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Urban District Recruiting Network

In Ohio, a minority recruitment consortium pursues strong minority candidates

June, 2016 Andrea Celico

The conversation continues about the lack of minority teachers instructing students of color in our nation’s schools. Many questions have been raised as to the reasons why there are so few teachers who mirror the faces of those taught. The dearth of diversity in the teaching profession could indicate that fewer minorities are interested in teaching or the fact that there are many more job choices, but this is just speculation. Either way, something must be done to recruit minorities into the teaching profession or to recruit individuals who are equipped and passionate about teaching in urban or majority-minority school districts.

A report released by the Center for American Progress (2011) indicated minority students made up more than 40 percent of the national public school population, while only 17 percent of the nation’s teachers are teachers of color. It is clear that the mismatch between teacher and student is startling. The same report reveals the disparity is also on the rise. This heightens the sense of urgency for districts to increase their recruitment efforts and to ensure that they are providing a welcoming environment for minority teachers. Retaining teachers is equally as important as recruiting them.

Plans into action

With that said, the dismal reality is that it is difficult to recruit and retain minority candidates in many urban school districts. One suggestion for doing so is for school districts to build a strong network of colleagues that actively pursues strong minority candidates. In the northeast section of Ohio, a minority recruitment consortium, Cleveland Area Minority Educators Recruitment Association (CAMERA), does just that.

The association is comprised of human resource administrators and other central office or building-level administrators who are passionate about recruiting and retaining outstanding minority candidates. This group of professionals meets quarterly to plan events and create strategies to assist in their recruitment efforts. Annually, the association hosts a reception for minority candidates. During this time, the 20 member districts provide light refreshments, a short presentation, and a time in which each candidate could visit individual districts for informal interviews, networking, or to simply learn more about the individual districts.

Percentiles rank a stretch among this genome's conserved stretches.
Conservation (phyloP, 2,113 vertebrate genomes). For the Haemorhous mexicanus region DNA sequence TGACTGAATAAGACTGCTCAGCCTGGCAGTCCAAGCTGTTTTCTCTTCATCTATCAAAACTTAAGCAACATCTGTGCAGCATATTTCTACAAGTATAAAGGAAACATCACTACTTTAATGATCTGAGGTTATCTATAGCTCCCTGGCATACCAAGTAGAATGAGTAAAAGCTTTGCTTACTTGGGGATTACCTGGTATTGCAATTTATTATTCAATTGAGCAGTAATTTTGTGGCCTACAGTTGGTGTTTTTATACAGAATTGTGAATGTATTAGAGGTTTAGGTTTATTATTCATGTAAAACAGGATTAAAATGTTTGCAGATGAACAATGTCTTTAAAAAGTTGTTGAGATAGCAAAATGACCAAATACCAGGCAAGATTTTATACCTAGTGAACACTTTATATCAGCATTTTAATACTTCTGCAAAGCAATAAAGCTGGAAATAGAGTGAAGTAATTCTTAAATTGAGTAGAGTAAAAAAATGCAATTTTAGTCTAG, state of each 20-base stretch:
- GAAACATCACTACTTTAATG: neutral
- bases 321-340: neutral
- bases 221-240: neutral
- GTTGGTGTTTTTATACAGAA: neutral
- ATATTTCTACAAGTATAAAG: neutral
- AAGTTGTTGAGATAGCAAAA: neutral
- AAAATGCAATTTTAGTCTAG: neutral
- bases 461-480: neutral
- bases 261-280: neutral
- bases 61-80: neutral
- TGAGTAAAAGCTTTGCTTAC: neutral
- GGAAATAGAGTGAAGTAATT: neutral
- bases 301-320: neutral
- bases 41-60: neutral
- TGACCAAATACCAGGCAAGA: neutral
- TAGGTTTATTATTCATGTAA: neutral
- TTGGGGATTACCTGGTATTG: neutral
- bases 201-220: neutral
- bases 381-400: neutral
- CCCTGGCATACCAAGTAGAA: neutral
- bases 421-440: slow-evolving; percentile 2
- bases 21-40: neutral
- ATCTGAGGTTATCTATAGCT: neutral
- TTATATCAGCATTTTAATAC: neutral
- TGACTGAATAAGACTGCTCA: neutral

In addition, the association financially supports districts who offer Future Educators of America clubs for students. They also arrange for students to visit one of the association’s school districts to discuss the strategies each district is using to grow one’s program and to showcase the work the students are doing to prepare themselves to become educators. As a result of its work, another great product results in up to 10 aspiring minority teachers obtaining $1,000 scholarships to help offset tuition costs. Eligible applicants include student teachers, high school seniors, and paraprofessionals who are interested in pursuing a career in education. The scholarships are funded by the membership fee each district must pay to join the association.

While establishing a network or association is a great way to broaden a district's chances of recruiting minority teachers, it can’t be the sole instrument for recruitment. Being strategic about the recruitment process and being well-prepared to sell the district and community to prospective candidates are also keys to enticing potential minority candidates. Though many districts work hard to recruit minority teachers; their efforts often fall short. When this happens, recruitment of non-minority teachers who are prepared and qualified to teach minority students must be a priority.

Finding the best fit

The most important role of human resource professionals is to find highly qualified teachers who are equipped to advance all students, but who are especially equipped to advance minority students. With that said, those administrators who are in majority-minority school districts must be attentive, sensitive, and committed to putting the right people in front of their students. There are many steps human resource professionals can take to ensure that they are finding the best candidates.

To reiterate, if all recruitment efforts have been exhausted and minority candidates are not an option for districts, then the enlistment of culturally competent teachers should become the focus of the administration. Criteria for newly hired urban teachers should include their ability to connect to students of color and adopt the schooling experience and energy which may not align with the traditional way of educating students. Teachers who can create cultural awareness, in spite of the color of one’s skin, and who can use culturally congruent and responsive classroom practices need to be recruited. Teachers must make school a welcoming place for our youth.